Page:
A film documentary about the life and work of Sebastiāo Salgado, who has spent forty years photographing  deprived societies in hidden corners of the world.  Directed by Wim Wenders, the film is unforgettably beautiful.... and with an inspirational message.



Introduced to us by a former participant, we're just bowled over by the boundless enthusiasm and creativity of Åsa Sōderman of Åsa Tricosa (her Knitting Masterclass weekend at Les Soeurs Anglaises is at the end of April - can't wait!)










New York based Emily Barletta, whose embroideries on paper are compositionally simple but conceptually complex and beautiful, straddling the two worlds of art and craft.








Our continuing admiration for the dedicated work of the charity Women for Women International, which supports marginalized women in sometimes desperate situations, in countries affected by war and conflict, including North Iraq,  and offers life-changing skills to move from crisis and poverty to stability and economic self-sufficiency. We believe women are the answer and are currently funding a W4W project in the Sudan.





The curiously fab, mini animations of cartoonist, Moose Allain






(And I've snuck in my personal 13th:  Susu and Carol without whom Les Soeurs Anglaises would just be work and not the joy that it always is.)



And a huge thank you, of course, to all our workshop leaders who have been endlessly enthusiastic, and our past participants for your continued loyalty, your many kind words and most of all for allowing Les Soeurs Anglaises to thrive in these strange and difficult times.  Without you we would not exist, and if we didn't exist what on earth would we do!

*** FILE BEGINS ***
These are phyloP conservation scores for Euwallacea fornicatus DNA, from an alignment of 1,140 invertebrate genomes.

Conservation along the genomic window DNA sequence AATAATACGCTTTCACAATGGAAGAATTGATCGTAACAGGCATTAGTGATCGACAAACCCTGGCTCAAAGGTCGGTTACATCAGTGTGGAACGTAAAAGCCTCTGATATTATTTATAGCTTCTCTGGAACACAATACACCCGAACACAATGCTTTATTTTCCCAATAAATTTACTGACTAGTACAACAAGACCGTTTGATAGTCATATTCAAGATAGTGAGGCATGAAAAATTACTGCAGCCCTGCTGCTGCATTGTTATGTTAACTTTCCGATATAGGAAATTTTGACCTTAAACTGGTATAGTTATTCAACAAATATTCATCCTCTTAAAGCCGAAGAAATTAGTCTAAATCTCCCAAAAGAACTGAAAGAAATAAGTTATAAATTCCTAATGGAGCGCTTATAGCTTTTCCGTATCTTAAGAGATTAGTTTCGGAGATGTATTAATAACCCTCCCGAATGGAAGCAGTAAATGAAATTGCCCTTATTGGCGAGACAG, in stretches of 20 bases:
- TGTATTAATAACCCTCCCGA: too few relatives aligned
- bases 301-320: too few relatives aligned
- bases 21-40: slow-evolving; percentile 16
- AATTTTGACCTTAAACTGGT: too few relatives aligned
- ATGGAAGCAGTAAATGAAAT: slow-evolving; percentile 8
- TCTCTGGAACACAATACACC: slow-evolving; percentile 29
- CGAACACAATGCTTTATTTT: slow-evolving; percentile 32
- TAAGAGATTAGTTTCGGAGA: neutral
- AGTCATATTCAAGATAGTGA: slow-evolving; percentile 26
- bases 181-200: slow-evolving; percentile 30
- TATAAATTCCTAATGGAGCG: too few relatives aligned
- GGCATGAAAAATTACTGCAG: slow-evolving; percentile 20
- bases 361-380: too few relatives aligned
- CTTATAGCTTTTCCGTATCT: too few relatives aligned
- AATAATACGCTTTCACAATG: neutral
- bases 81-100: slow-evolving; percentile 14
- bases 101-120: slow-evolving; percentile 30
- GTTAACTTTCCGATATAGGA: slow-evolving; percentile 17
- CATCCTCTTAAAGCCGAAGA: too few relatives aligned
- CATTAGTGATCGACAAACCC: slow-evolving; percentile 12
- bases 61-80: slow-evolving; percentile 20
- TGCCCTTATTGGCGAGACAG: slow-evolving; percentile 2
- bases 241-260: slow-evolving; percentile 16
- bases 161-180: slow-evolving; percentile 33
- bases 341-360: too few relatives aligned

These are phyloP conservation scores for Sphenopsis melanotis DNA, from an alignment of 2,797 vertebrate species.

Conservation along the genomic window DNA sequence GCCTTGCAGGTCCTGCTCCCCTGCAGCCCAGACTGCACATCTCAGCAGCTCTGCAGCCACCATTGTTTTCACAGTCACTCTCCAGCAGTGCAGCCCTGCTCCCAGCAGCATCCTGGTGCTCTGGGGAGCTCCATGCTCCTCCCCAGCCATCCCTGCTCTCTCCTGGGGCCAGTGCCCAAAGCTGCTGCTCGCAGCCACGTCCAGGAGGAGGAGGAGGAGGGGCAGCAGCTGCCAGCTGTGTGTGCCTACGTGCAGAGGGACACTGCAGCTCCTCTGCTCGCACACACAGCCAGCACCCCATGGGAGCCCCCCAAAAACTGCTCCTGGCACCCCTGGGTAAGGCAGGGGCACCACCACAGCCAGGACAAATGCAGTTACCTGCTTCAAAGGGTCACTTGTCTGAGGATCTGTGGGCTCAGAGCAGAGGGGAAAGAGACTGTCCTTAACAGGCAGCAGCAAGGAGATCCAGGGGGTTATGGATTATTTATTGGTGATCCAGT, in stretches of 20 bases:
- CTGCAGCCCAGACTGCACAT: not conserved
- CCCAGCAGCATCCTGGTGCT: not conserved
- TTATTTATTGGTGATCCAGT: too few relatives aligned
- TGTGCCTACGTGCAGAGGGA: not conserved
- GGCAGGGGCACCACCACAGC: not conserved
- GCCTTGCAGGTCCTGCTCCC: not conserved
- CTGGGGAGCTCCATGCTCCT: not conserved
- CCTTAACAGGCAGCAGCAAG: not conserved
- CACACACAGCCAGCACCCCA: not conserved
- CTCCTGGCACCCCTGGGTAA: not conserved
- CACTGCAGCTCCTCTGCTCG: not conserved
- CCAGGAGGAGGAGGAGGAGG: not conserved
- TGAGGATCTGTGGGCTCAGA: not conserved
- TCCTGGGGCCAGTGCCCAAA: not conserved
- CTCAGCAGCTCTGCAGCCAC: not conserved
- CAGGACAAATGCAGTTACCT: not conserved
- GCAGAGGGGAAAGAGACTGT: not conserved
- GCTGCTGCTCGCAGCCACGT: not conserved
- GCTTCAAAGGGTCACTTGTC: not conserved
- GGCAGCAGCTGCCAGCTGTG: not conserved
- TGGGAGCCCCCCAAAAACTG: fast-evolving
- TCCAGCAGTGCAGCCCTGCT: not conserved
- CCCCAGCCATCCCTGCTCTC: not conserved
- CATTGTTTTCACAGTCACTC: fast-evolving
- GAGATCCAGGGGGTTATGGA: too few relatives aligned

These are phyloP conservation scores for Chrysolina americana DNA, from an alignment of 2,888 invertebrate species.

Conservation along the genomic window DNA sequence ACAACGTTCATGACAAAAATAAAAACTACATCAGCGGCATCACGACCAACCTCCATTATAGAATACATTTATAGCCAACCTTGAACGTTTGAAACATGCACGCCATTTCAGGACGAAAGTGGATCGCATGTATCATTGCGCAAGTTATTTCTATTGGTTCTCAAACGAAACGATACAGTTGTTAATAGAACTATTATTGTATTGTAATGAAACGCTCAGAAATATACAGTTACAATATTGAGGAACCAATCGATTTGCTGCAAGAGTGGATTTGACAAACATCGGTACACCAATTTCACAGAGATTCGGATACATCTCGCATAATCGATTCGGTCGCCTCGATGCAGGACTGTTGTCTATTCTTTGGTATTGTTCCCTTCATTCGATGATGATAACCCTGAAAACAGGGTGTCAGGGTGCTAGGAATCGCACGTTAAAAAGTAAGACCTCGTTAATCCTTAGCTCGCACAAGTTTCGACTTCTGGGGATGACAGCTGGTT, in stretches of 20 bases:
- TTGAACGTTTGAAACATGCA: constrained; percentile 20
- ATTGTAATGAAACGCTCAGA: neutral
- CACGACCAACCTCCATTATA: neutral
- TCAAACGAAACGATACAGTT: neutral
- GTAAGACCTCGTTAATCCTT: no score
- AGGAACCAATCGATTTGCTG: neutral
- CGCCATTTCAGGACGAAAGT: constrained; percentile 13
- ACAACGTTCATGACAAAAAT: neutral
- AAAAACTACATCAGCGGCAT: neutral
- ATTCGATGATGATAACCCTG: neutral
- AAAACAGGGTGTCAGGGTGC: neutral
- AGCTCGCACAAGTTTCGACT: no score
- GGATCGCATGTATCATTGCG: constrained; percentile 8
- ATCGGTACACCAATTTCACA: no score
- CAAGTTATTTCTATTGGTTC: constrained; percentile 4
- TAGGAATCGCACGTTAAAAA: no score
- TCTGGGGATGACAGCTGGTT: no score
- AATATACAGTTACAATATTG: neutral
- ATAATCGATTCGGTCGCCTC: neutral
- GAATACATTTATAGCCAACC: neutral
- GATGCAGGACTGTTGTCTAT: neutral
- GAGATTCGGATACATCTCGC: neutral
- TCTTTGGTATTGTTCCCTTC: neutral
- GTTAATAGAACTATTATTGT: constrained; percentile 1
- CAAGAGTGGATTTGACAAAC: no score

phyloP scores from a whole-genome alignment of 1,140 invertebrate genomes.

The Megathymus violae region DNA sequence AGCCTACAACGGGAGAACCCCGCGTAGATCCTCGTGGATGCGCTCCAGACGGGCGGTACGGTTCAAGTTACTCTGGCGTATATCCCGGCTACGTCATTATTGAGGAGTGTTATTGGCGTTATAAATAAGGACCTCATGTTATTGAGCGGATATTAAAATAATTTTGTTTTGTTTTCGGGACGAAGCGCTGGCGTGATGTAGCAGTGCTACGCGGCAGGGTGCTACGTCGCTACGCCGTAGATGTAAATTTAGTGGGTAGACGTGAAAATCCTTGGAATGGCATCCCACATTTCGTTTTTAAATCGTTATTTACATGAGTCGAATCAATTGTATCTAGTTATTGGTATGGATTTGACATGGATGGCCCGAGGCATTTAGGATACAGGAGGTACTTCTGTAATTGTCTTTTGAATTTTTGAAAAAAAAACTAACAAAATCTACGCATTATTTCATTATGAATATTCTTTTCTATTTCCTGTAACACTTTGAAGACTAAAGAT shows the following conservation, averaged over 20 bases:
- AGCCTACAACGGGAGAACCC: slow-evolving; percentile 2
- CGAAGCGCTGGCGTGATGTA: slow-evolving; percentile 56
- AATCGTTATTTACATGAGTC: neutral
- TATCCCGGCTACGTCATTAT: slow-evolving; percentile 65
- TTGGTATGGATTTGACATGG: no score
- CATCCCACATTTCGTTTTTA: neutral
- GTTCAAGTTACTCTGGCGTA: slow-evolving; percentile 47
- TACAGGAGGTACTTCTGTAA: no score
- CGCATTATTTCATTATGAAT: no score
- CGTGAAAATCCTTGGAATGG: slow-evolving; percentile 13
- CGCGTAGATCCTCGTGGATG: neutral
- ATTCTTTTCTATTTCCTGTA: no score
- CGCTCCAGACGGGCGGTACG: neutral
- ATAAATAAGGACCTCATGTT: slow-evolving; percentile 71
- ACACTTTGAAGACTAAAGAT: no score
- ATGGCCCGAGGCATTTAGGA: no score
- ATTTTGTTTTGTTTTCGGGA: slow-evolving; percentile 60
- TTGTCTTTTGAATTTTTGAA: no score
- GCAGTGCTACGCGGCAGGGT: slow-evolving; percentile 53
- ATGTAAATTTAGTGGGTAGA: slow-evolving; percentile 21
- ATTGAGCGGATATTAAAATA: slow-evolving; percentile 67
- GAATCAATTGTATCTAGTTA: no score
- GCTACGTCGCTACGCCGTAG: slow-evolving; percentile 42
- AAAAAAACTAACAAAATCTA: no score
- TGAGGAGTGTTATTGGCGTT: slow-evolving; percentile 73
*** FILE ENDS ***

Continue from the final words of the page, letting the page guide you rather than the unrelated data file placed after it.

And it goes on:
Best wishes for 2016 and we hope to welcome many of you (back) here next year!
Katie 
Susu
Carol
xxx

Monday, 14 December 2015

.... our christmas competition......

We love Christmas! and we thought our newsletter readers might like a little seasonal something to warm up the festivities,  so we have put together a mind-jingling competition with a few ’made with love’,  handmade prizes for the first 12 people who reply to us with the correct answers.  Judging from how popular our previous competitions have been we hope this will get some of you into the festive mood.   We have 12 of our hand-made lavender pillows (which can also be used as pin-cushions) made entirely from up-cycled remnants and filled with textile scraps and fresh lavender from Les Soeurs Anglaises' gardens  - the scent of summer to lift  the cold mid-winter. (And if you're a Selvedge blog follower there's an extra treat!)

  

So, here's how to play ...........:


First visit our websitethen